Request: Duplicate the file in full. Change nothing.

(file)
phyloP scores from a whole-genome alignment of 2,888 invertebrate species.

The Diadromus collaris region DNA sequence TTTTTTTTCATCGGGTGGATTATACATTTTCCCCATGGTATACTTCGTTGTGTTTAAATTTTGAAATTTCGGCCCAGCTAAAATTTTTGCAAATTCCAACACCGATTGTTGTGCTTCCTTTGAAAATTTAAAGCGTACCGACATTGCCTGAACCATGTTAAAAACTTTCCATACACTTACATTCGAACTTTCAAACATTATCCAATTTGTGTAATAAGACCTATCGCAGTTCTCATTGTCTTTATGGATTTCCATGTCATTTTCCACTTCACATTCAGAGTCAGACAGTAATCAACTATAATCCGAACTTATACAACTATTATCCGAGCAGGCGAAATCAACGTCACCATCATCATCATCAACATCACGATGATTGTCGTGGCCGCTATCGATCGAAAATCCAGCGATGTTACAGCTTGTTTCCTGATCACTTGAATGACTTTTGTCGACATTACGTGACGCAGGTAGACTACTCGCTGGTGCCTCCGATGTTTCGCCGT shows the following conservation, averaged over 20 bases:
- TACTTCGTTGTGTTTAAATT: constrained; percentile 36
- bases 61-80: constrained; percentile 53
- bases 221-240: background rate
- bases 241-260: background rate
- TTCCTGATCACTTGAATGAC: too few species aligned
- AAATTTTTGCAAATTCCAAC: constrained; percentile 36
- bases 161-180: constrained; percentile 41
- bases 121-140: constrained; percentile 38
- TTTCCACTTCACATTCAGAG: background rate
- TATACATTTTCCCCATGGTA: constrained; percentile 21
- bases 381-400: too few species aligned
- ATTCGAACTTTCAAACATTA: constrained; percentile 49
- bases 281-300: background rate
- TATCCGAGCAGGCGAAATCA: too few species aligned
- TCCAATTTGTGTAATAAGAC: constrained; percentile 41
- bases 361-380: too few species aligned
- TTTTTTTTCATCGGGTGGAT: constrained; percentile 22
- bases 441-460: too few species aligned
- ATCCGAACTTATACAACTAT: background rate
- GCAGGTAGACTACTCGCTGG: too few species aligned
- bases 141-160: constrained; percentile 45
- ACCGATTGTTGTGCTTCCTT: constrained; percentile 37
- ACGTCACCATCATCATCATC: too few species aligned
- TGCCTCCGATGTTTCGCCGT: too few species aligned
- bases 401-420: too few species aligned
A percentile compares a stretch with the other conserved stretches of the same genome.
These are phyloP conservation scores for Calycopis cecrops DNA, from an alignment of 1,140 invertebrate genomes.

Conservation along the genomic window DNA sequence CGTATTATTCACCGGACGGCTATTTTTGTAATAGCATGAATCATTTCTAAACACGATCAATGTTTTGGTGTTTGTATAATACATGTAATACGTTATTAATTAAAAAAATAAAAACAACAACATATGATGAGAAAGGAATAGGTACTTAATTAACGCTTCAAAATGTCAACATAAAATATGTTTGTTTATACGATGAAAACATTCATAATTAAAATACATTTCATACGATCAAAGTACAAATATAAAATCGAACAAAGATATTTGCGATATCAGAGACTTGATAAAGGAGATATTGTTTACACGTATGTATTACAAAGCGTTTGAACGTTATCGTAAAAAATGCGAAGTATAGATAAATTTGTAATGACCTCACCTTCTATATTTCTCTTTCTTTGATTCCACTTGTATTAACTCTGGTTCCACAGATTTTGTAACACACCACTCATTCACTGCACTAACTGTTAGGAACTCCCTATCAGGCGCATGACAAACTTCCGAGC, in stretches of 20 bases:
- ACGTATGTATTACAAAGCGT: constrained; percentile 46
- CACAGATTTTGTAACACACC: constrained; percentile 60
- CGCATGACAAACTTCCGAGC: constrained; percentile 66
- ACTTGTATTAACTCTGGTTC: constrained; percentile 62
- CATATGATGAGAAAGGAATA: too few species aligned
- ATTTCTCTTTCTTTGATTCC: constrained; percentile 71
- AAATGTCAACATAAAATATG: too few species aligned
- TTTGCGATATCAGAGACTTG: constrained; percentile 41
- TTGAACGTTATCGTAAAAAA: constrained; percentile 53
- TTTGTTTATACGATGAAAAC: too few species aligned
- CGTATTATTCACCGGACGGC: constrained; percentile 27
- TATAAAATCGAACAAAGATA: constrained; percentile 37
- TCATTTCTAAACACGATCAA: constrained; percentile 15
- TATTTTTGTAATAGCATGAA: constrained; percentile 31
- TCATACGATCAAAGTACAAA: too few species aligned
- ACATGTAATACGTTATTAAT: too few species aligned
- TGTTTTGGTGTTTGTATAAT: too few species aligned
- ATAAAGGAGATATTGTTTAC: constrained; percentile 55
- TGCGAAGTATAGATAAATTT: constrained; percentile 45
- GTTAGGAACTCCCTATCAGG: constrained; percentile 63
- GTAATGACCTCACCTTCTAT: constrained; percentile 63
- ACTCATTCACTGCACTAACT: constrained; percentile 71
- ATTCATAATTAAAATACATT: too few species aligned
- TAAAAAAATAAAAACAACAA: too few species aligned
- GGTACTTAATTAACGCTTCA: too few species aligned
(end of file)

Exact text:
phyloP scores from a whole-genome alignment of 2,888 invertebrate species.

The Diadromus collaris region DNA sequence TTTTTTTTCATCGGGTGGATTATACATTTTCCCCATGGTATACTTCGTTGTGTTTAAATTTTGAAATTTCGGCCCAGCTAAAATTTTTGCAAATTCCAACACCGATTGTTGTGCTTCCTTTGAAAATTTAAAGCGTACCGACATTGCCTGAACCATGTTAAAAACTTTCCATACACTTACATTCGAACTTTCAAACATTATCCAATTTGTGTAATAAGACCTATCGCAGTTCTCATTGTCTTTATGGATTTCCATGTCATTTTCCACTTCACATTCAGAGTCAGACAGTAATCAACTATAATCCGAACTTATACAACTATTATCCGAGCAGGCGAAATCAACGTCACCATCATCATCATCAACATCACGATGATTGTCGTGGCCGCTATCGATCGAAAATCCAGCGATGTTACAGCTTGTTTCCTGATCACTTGAATGACTTTTGTCGACATTACGTGACGCAGGTAGACTACTCGCTGGTGCCTCCGATGTTTCGCCGT shows the following conservation, averaged over 20 bases:
- TACTTCGTTGTGTTTAAATT: constrained; percentile 36
- bases 61-80: constrained; percentile 53
- bases 221-240: background rate
- bases 241-260: background rate
- TTCCTGATCACTTGAATGAC: too few species aligned
- AAATTTTTGCAAATTCCAAC: constrained; percentile 36
- bases 161-180: constrained; percentile 41
- bases 121-140: constrained; percentile 38
- TTTCCACTTCACATTCAGAG: background rate
- TATACATTTTCCCCATGGTA: constrained; percentile 21
- bases 381-400: too few species aligned
- ATTCGAACTTTCAAACATTA: constrained; percentile 49
- bases 281-300: background rate
- TATCCGAGCAGGCGAAATCA: too few species aligned
- TCCAATTTGTGTAATAAGAC: constrained; percentile 41
- bases 361-380: too few species aligned
- TTTTTTTTCATCGGGTGGAT: constrained; percentile 22
- bases 441-460: too few species aligned
- ATCCGAACTTATACAACTAT: background rate
- GCAGGTAGACTACTCGCTGG: too few species aligned
- bases 141-160: constrained; percentile 45
- ACCGATTGTTGTGCTTCCTT: constrained; percentile 37
- ACGTCACCATCATCATCATC: too few species aligned
- TGCCTCCGATGTTTCGCCGT: too few species aligned
- bases 401-420: too few species aligned
A percentile compares a stretch with the other conserved stretches of the same genome.
These are phyloP conservation scores for Calycopis cecrops DNA, from an alignment of 1,140 invertebrate genomes.

Conservation along the genomic window DNA sequence CGTATTATTCACCGGACGGCTATTTTTGTAATAGCATGAATCATTTCTAAACACGATCAATGTTTTGGTGTTTGTATAATACATGTAATACGTTATTAATTAAAAAAATAAAAACAACAACATATGATGAGAAAGGAATAGGTACTTAATTAACGCTTCAAAATGTCAACATAAAATATGTTTGTTTATACGATGAAAACATTCATAATTAAAATACATTTCATACGATCAAAGTACAAATATAAAATCGAACAAAGATATTTGCGATATCAGAGACTTGATAAAGGAGATATTGTTTACACGTATGTATTACAAAGCGTTTGAACGTTATCGTAAAAAATGCGAAGTATAGATAAATTTGTAATGACCTCACCTTCTATATTTCTCTTTCTTTGATTCCACTTGTATTAACTCTGGTTCCACAGATTTTGTAACACACCACTCATTCACTGCACTAACTGTTAGGAACTCCCTATCAGGCGCATGACAAACTTCCGAGC, in stretches of 20 bases:
- ACGTATGTATTACAAAGCGT: constrained; percentile 46
- CACAGATTTTGTAACACACC: constrained; percentile 60
- CGCATGACAAACTTCCGAGC: constrained; percentile 66
- ACTTGTATTAACTCTGGTTC: constrained; percentile 62
- CATATGATGAGAAAGGAATA: too few species aligned
- ATTTCTCTTTCTTTGATTCC: constrained; percentile 71
- AAATGTCAACATAAAATATG: too few species aligned
- TTTGCGATATCAGAGACTTG: constrained; percentile 41
- TTGAACGTTATCGTAAAAAA: constrained; percentile 53
- TTTGTTTATACGATGAAAAC: too few species aligned
- CGTATTATTCACCGGACGGC: constrained; percentile 27
- TATAAAATCGAACAAAGATA: constrained; percentile 37
- TCATTTCTAAACACGATCAA: constrained; percentile 15
- TATTTTTGTAATAGCATGAA: constrained; percentile 31
- TCATACGATCAAAGTACAAA: too few species aligned
- ACATGTAATACGTTATTAAT: too few species aligned
- TGTTTTGGTGTTTGTATAAT: too few species aligned
- ATAAAGGAGATATTGTTTAC: constrained; percentile 55
- TGCGAAGTATAGATAAATTT: constrained; percentile 45
- GTTAGGAACTCCCTATCAGG: constrained; percentile 63
- GTAATGACCTCACCTTCTAT: constrained; percentile 63
- ACTCATTCACTGCACTAACT: constrained; percentile 71
- ATTCATAATTAAAATACATT: too few species aligned
- TAAAAAAATAAAAACAACAA: too few species aligned
- GGTACTTAATTAACGCTTCA: too few species aligned